Thursday, April 30, 2009

It worked!

The lift pad came yesterday, and today I rode in it for the first time. It worked absolutely perfectly. I actually felt balanced again, instead of weird and off-balance and about to fall. She gave me a bit of rack, which was nice, and a bit of trot, which I posted without that horrible lurching feeling. I kept my hands really soft and just used them to reinforce what I was asking with my legs, and she didn't fight me about the bit at all.

All the barn doors are open all the time now that the weather is nice. Dixie wants to go hang out in the corner where she can see the biggest door. I don't want to close them - it's too pleasant, and it's good for us to scale up the distractions. At one point I asked for some more speed, so she decided to canter in a circle and head for the corner. It was easy to just sit it, wait til she tried to slow up by the corner, and swing her around and keep her moving. This is much more like it.

I got a tiny baby attempt at a shoulder-in to each side, and I was so pleased we quit right there. It seems like everything more advanced than where we are right now - for any discipline - has to introduce the difference between front legs and back legs. Somehow she is supposed to learn that my legs are asking her to move her back legs, and my hands are asking her to move her head/shoulders/front legs. No book has yet explained HOW she's supposed to figure that out, or how I'm supposed to show her, but I think shoulder-in is a good starting point. My legs tell her back legs to go straight, my hands tell her front quarters to bend (well, move to a different parallel track), and the wall is there to help her succeed.

The other way I could think to teach "move your back legs" versus "move your front legs" is with a whip, first on the ground and then in the saddle. I've tried several times to get her to move her hindquarters with a whip (or a stick, or my hand) and it hasn't worked. Either she gets upset and explodes away from the evil whip, or she thinks I want her to NOT get upset and she resolutely ignores the whip tapping on her. And, er, I'm not brave enough to try a whip under saddle again for a while.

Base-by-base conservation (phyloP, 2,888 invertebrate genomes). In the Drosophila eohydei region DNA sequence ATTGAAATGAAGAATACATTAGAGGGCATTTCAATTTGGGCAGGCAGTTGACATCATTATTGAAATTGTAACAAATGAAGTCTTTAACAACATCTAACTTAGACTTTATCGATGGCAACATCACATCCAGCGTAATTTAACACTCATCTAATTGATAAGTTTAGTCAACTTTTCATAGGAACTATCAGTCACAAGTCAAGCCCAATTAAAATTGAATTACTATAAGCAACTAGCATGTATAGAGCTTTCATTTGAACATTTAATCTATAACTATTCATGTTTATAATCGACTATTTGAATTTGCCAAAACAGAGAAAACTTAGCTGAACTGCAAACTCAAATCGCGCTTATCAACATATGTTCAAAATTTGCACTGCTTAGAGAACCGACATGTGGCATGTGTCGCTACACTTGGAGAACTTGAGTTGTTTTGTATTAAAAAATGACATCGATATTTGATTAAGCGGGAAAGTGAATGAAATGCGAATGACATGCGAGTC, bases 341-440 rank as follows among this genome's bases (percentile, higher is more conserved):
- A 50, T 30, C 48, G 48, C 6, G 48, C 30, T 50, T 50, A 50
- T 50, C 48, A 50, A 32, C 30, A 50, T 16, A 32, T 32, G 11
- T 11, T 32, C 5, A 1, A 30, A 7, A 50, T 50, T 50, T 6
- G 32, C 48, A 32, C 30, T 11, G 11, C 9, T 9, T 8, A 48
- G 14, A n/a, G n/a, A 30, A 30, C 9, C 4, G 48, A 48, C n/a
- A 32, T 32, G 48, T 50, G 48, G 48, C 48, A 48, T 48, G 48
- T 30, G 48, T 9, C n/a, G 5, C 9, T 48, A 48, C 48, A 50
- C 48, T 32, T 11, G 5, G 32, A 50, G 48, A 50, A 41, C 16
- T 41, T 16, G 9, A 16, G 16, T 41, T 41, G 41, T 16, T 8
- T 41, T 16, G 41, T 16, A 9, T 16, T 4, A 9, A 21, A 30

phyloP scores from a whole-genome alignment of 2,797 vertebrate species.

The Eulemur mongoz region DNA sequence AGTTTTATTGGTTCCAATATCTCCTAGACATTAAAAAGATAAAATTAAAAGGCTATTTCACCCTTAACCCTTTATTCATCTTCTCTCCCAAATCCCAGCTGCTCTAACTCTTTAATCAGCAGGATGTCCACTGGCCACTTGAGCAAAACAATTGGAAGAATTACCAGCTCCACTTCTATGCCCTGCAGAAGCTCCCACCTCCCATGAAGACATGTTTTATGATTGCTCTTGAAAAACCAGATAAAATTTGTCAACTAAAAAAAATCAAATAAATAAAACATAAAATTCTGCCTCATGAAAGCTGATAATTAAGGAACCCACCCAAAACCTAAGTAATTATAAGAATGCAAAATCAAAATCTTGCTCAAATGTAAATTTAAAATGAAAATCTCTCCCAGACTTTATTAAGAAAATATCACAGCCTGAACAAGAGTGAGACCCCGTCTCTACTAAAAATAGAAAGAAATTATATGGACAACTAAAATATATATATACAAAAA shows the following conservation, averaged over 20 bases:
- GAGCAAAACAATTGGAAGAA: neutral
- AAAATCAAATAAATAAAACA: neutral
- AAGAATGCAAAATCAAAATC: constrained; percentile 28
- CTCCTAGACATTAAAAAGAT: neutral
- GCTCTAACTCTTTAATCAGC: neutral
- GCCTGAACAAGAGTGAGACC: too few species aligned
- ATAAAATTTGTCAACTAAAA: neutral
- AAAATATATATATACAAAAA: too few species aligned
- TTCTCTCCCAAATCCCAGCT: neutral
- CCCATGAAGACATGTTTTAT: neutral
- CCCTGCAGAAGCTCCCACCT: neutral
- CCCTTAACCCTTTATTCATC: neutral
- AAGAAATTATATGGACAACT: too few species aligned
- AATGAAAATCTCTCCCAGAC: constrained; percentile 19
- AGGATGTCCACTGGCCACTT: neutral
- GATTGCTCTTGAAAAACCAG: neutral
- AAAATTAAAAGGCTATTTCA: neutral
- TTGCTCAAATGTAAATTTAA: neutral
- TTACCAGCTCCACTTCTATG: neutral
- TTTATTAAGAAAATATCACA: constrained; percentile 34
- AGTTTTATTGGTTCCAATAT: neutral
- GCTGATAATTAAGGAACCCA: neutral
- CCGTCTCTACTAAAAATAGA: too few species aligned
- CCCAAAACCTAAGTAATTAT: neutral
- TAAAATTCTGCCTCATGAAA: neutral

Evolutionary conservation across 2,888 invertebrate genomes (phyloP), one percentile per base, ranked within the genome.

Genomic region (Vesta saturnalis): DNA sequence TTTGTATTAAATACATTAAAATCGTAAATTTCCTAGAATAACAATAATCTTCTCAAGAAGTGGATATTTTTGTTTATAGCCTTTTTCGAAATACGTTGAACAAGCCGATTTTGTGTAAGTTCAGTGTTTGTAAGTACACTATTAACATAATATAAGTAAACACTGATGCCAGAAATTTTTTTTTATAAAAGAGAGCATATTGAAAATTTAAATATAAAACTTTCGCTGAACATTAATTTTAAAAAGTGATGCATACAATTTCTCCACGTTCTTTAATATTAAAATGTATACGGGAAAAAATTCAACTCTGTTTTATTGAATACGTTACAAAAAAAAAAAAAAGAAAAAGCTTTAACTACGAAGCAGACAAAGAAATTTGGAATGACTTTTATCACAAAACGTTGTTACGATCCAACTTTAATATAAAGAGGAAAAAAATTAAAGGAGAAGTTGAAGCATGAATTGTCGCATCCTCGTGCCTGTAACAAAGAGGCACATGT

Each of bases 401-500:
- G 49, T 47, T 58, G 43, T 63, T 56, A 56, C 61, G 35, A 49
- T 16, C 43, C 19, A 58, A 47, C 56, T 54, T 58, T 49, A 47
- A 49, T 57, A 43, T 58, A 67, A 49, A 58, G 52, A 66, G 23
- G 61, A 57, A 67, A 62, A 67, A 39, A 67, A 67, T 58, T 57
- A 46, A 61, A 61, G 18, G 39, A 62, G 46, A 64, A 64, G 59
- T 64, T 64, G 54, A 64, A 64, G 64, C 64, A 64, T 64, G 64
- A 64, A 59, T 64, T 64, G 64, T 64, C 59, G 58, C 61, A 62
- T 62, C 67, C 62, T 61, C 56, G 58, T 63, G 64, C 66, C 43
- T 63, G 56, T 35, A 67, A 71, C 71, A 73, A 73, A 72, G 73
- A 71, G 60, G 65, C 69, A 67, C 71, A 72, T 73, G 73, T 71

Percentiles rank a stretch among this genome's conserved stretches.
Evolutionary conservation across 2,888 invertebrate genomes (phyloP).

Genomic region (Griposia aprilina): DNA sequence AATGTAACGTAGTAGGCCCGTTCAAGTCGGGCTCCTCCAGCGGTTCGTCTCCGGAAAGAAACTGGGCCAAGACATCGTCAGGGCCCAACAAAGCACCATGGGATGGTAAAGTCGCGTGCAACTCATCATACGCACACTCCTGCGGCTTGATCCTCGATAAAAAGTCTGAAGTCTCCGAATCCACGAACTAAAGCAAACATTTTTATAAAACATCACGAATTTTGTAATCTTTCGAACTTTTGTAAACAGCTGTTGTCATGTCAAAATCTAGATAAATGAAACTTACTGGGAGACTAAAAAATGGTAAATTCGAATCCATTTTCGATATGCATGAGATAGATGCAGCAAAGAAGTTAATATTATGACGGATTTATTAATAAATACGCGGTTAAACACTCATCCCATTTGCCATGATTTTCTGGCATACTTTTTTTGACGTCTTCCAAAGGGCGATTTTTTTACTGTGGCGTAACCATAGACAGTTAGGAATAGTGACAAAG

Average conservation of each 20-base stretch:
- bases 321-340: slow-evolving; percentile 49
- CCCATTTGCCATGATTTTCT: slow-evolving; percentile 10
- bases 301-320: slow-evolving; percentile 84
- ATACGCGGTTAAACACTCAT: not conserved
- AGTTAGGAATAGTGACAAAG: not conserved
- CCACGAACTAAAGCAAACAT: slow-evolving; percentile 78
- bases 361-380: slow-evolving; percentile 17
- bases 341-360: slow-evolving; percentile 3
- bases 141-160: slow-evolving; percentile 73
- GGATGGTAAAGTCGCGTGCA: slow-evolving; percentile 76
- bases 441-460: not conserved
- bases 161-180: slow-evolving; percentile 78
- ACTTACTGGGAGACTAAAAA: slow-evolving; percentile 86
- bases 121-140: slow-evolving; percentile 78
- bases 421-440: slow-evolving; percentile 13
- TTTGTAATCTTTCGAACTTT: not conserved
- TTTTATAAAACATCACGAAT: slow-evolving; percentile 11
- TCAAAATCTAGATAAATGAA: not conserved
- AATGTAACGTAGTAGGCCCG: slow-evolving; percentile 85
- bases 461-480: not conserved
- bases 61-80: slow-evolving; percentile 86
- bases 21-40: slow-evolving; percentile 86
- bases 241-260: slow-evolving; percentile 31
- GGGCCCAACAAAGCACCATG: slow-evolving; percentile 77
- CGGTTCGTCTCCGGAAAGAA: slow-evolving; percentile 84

I did reach back and touch her hips with my hand a couple times today. She got very nervous and sped up but seemed to realize I wasn't trying to make her bolt or kill her. One day we'll go back to the Evil Dressage Whip and hopefully it won't seem so evil.

Oh, and I trimmed a bit off her feet too. Used the smooth side of the rasp, cause it doesn't "chatter" so badly. I'm sure the vibrations of a rasp feel strange. Anyway, I'm just going to trim a tiny bit off her feet every day for a week, then take pics and see how it's coming.


  1. I'm still very much in the learning mode of how to do the front versus back legs, but I've found some of cherry hill's 101 arena exercises very useful. For moving the hindquarters, the use a turn against the fence (they can't move forward).

  2. Well doggone. :O

    I'm perplexed... but I guess that's the joy of the internet. :)


    I'm happy that it worked!

  3. When I was starting Fiddle on the "move your back legs" stuff, I had a friend on the ground to help poke/push/tap with the crop.

    Once she understood, she did it--but it took a LOT from both of us to get her to do it at first. She was extremely stubborn until the light went on...and then suddenly, the back end would move easily.

    Maybe that would help you?

  4. glad that helped with your position!
    I have to be careful with my legs with this sensitive mare...sometimes I just brush pressure, while turning my body for directional weight.Mostly, I just think it..and not look at her!


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